I’m not sure where this idea came from really (it’s certainly not Biblical), but there is this idea that if you just find the right formula for parenting, your child will be happy, will never make bad choices and will never struggle. I’m here to tell you that there is no secret parenting formula. Our end goal should be to introduce our kids to Jesus and model how to love and live for Him.  Just like with you or me, learning to do that is riddled with embarrassing mistakes and epic fails. As parents, our job is to help our kids along that path, to offer a hand when they fall down and guidance to get them going in the right direction again. It’s not to guarantee their path is perfectly smooth. No matter how hard you try, it’s impossible to insulate your children from the disappointments, failures and mistakes in life, and it is a lack of faith on our part that makes us believe that God can’t use even the really hard stuff in our children’s lives. Think of it this way – God is the perfect parent, and His kids mess up all the time!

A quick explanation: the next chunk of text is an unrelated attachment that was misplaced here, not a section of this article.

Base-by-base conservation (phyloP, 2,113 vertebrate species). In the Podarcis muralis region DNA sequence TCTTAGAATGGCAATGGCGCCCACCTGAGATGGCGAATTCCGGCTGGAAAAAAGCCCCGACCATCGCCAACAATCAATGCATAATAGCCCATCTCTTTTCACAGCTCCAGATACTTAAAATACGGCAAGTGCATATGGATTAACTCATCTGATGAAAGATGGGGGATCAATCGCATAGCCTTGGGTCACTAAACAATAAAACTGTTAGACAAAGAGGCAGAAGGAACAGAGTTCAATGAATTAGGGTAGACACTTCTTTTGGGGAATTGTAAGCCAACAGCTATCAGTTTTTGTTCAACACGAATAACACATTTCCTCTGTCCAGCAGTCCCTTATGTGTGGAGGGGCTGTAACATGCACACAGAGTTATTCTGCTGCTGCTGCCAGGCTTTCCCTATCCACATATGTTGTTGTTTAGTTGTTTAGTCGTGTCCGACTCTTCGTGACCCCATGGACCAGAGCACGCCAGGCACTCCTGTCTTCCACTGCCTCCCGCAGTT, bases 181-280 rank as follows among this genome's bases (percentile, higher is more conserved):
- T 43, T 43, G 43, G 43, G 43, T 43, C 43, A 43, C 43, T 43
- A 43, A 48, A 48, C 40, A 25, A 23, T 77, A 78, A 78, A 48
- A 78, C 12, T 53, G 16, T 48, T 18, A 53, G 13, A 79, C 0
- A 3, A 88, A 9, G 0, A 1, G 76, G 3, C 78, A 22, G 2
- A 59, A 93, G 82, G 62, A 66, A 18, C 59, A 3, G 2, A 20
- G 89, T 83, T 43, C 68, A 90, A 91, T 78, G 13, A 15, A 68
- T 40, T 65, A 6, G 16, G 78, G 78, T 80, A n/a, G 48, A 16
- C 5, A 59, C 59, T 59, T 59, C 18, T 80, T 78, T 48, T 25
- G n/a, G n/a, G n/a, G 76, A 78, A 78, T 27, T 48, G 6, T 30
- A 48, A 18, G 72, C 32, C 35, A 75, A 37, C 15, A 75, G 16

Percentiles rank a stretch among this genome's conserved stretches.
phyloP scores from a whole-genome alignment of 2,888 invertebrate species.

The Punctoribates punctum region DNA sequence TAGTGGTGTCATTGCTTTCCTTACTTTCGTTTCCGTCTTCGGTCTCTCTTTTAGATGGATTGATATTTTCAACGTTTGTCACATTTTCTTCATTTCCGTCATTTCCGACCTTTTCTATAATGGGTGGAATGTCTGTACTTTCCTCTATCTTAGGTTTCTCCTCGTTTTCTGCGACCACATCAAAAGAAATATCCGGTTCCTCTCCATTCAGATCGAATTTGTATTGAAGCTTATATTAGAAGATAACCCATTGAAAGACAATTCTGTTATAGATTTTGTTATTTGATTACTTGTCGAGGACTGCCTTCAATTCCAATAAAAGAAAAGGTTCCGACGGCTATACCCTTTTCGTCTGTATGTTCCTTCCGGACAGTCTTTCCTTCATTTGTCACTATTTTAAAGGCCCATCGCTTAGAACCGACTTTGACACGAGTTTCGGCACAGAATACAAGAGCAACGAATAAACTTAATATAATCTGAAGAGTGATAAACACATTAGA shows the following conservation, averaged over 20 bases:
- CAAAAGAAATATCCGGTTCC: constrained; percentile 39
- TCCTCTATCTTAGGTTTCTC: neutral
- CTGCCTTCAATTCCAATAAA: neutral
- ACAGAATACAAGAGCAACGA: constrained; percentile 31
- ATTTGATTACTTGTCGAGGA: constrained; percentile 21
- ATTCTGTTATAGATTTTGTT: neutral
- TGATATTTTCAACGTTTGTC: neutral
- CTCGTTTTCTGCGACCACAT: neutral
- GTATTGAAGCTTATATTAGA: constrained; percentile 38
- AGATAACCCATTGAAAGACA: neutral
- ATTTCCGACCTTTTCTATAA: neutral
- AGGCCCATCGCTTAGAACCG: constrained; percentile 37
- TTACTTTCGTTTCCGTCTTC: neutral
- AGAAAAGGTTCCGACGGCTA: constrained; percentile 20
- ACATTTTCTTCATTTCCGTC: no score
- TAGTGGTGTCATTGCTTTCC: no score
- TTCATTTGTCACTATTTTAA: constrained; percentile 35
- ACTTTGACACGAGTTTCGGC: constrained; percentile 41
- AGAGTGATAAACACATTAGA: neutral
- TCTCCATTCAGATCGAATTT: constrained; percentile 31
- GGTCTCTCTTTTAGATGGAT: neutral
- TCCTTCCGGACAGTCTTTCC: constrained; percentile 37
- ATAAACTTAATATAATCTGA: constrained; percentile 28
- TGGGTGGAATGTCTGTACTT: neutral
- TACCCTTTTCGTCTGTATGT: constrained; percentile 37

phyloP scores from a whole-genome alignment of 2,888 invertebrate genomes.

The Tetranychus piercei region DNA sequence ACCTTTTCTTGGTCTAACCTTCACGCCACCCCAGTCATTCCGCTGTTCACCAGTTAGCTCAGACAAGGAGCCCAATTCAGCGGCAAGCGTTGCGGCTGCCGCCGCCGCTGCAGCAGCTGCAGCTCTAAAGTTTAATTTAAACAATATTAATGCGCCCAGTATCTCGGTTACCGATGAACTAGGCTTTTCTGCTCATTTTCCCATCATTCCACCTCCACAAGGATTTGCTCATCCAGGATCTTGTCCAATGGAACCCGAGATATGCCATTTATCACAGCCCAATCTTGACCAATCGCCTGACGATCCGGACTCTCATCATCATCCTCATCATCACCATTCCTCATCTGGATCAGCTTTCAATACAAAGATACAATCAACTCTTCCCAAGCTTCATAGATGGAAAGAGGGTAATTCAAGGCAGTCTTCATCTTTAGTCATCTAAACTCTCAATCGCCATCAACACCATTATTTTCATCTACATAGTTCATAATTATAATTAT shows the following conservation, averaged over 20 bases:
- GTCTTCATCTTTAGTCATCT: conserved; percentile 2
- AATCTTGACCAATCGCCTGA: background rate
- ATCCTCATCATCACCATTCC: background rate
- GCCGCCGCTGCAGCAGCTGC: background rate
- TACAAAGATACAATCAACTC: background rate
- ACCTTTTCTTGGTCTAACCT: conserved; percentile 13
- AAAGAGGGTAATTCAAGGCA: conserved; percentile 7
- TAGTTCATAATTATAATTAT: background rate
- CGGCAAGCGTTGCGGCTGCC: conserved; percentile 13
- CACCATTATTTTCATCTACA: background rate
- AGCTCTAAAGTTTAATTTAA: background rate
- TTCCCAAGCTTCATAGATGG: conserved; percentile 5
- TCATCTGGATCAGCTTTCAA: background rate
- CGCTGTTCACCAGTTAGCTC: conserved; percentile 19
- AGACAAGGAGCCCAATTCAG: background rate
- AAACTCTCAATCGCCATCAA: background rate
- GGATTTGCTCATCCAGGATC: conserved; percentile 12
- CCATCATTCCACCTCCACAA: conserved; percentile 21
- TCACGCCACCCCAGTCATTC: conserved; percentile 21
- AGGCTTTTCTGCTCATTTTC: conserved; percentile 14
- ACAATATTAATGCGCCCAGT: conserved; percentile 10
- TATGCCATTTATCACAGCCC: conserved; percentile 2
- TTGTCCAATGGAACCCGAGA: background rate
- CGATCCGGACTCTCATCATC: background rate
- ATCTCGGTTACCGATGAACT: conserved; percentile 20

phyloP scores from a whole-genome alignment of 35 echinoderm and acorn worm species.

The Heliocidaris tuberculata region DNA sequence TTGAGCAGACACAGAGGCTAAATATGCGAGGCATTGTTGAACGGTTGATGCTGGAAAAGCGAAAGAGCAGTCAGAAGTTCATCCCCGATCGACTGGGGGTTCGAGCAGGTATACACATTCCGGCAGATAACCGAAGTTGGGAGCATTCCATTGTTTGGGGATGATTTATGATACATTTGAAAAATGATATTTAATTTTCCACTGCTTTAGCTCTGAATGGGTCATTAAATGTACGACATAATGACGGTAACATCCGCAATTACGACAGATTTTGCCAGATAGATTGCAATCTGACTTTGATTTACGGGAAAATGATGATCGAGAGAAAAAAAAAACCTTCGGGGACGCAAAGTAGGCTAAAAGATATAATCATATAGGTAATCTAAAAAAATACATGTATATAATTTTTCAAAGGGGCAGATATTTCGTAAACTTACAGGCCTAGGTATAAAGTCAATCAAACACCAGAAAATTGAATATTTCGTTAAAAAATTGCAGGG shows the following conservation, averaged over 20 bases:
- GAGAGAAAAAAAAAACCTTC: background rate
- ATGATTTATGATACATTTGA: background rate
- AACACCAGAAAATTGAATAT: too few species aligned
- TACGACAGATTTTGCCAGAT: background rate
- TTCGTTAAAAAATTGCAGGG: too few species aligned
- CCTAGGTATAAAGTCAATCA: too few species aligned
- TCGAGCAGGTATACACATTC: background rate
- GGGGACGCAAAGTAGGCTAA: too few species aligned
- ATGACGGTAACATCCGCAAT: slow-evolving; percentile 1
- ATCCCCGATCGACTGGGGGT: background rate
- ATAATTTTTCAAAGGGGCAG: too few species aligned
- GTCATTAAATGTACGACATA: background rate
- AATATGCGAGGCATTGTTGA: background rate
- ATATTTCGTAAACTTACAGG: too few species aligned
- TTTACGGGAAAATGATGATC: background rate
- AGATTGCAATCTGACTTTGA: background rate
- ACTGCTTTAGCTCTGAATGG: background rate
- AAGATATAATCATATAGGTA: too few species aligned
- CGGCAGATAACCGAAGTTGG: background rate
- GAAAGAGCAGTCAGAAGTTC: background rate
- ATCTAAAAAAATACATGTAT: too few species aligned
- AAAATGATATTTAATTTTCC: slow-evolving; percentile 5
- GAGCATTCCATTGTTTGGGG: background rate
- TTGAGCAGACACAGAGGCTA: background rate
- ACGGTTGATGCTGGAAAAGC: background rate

10. Every Child is Exceptional and Destined for Greatness
I believe this myth started with good intentions and even some truth. God DID create all of us to be special and unique.  That is truth – just read Psalms 139.  It’s also true that God gave each of us our own unique talents and abilities, and He wants us to use them. I think where we got off track and twisted this truth is when we started equating that special uniqueness and God’s plans for our children’s lives with performance.

It seems, if a child shows a talent or even interest for anything, parents instantly make it into a quest for greatness. A kid can’t just enjoy playing baseball anymore. Nope – he has to take batting lessons and be signed up for a travel team and be trotted out to perform and be compared to his peers. At 8 years old, we critique his performance and make intricate plans to better his game when all he really wants to do is play ball. His being special is weighed in the balance of his performance. We’ve taken childhood and turned it into one big competition to see whose kid can be the most exceptional and the greatest. We’ve taken the joy of childhood and sucked it away to be replaced by the pressure of performing.